Business Continuity Planning

Small and medium-sized businesses (SMEs) have been urged to plan ahead this year or face putting their livelihoods at risk. Aviva , in its bi-annual SME Pulse survey, says companies that don’t take the time to prepare disaster recovery and business continuity plans (BCPs) are more likely to close in the first two years of trading.

A BCP seeks to identify a small business’s current service levels. It requires a risk assessment identifying the key threats to the business, puts in place a plan to manage any incident, and includes business recovery planning as well as rehearsal and maintenance planning.

In the Aviva survey, half of SME owners questioned revealed they had no BCP in place, and a further 16% said they didn’t think they needed one. Only 36% of respondents were even aware of BCPs and what they were for, while, worryingly, only a quarter (28%) of business owners said they had a BCP in place. The remaining 6% didn’t know if they had a BCP or not.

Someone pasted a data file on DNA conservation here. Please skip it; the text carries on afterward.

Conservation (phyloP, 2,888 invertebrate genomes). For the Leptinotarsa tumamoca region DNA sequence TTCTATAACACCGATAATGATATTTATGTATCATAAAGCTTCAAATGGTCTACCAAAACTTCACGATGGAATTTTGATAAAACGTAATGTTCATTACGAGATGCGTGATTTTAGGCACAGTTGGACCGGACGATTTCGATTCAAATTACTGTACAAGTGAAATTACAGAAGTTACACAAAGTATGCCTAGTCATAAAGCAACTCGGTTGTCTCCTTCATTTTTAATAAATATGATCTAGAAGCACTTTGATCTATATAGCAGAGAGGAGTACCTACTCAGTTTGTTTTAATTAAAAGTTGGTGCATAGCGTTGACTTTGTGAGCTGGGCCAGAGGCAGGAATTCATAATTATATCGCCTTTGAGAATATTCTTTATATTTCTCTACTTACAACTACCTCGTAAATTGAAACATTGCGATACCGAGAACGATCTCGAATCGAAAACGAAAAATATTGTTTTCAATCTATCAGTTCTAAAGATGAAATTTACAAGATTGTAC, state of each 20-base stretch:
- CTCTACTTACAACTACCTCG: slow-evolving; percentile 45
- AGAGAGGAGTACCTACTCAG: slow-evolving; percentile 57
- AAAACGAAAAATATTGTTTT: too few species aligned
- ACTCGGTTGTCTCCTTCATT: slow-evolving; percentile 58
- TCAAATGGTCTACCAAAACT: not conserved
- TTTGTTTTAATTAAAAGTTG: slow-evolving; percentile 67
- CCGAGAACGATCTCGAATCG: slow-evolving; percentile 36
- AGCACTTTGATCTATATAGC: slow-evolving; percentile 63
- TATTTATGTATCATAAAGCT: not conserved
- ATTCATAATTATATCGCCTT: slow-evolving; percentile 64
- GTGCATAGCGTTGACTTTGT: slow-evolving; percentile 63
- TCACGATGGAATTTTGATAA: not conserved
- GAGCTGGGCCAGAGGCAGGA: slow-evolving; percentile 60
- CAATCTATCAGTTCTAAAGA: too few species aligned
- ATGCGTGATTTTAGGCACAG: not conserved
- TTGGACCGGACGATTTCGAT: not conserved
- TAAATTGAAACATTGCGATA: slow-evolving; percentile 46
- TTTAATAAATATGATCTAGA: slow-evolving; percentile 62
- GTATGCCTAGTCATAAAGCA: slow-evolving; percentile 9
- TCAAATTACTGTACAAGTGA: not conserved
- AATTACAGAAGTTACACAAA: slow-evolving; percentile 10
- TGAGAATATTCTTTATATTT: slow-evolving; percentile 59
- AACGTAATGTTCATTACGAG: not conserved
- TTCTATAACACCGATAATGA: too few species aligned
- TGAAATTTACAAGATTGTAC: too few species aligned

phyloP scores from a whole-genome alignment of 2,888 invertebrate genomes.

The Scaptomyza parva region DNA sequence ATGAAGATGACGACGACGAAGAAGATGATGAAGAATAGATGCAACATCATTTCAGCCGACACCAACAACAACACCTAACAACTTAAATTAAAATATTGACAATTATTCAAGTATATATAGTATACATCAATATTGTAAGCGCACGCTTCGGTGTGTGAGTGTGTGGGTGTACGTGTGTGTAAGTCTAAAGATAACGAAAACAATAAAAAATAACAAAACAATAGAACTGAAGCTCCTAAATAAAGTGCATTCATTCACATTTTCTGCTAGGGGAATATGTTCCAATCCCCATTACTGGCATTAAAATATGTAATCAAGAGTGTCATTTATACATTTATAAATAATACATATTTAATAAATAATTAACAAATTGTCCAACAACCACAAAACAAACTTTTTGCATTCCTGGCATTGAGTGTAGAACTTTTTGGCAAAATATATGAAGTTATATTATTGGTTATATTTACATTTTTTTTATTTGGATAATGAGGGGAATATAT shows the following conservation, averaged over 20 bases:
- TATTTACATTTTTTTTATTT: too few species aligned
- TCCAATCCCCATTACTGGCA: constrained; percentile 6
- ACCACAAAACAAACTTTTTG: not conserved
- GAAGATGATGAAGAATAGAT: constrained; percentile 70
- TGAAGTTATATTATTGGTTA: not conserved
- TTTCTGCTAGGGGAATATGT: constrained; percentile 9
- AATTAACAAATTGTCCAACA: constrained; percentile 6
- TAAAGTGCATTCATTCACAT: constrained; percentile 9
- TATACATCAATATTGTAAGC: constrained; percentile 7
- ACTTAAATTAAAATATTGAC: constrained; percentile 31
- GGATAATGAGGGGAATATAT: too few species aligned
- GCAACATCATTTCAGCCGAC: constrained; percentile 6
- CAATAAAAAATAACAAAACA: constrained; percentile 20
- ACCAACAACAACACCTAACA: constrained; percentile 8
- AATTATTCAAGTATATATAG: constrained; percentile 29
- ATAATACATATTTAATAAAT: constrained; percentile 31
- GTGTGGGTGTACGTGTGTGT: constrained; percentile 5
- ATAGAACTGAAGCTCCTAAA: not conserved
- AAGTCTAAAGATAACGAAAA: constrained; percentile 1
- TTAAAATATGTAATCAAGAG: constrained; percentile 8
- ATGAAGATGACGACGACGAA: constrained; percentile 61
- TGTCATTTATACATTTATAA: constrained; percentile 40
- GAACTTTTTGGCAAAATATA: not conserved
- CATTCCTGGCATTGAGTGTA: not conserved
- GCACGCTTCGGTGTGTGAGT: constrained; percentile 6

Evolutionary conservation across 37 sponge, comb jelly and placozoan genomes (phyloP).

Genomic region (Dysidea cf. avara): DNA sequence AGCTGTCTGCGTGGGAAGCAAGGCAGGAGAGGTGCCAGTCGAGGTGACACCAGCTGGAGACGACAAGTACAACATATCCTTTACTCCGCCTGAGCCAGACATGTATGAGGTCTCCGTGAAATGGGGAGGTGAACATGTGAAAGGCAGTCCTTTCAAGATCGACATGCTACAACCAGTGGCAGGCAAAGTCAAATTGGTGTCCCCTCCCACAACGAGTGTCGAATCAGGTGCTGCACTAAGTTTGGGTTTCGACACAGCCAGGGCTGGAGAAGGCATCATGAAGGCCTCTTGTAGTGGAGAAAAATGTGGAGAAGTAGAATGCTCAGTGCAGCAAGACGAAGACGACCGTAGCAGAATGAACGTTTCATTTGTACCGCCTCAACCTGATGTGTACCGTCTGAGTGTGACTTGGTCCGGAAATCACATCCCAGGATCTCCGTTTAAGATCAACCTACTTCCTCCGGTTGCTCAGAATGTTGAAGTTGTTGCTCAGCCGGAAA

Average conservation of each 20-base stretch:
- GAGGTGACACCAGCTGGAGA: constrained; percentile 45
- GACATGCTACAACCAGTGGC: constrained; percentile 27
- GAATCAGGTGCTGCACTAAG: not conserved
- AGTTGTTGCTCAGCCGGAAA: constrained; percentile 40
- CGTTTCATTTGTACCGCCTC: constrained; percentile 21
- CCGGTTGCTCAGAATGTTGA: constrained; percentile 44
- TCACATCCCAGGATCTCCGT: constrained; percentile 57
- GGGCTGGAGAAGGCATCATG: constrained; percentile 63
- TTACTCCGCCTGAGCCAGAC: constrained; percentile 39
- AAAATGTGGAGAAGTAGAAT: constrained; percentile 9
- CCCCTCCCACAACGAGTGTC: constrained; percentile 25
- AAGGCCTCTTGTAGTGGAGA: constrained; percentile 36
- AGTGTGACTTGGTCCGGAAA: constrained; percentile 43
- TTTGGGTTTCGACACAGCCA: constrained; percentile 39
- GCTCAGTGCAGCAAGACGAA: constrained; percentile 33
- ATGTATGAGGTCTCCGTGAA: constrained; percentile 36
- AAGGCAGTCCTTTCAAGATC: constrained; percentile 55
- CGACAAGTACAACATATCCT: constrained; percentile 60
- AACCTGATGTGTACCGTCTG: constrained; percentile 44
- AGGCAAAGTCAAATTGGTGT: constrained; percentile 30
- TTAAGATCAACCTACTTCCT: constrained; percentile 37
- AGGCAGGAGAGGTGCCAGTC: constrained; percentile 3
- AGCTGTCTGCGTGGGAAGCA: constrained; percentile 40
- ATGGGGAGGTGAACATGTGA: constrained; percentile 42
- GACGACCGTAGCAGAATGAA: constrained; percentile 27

The Aviva survey found that business owners grossly underestimate the time it could take to get their company back on its feet following a serious incident or interruption. The majority of SMEs believe it would take them only a week (33%) or a month (31%) to return to normal trading. But Aviva says a return to full trading can often take a business more than a year.

This is echoed by the Federation of Small Business , which says 80% of SMEs affected by a major incident close within 18 months, while 90% of SMEs that lose data from a disaster shut within two years. This is a major worry considering 99% of businesses in the UK have less than 50 employees.

In a report on major incidents and small business, the FSB states: “Small businesses, by their nature, are more vulnerable to the impact of major incidents and disasters and the impact all too often is terminal. This has a knock-on effect on the whole supply chain in which they were involved and the community in which they were based.”

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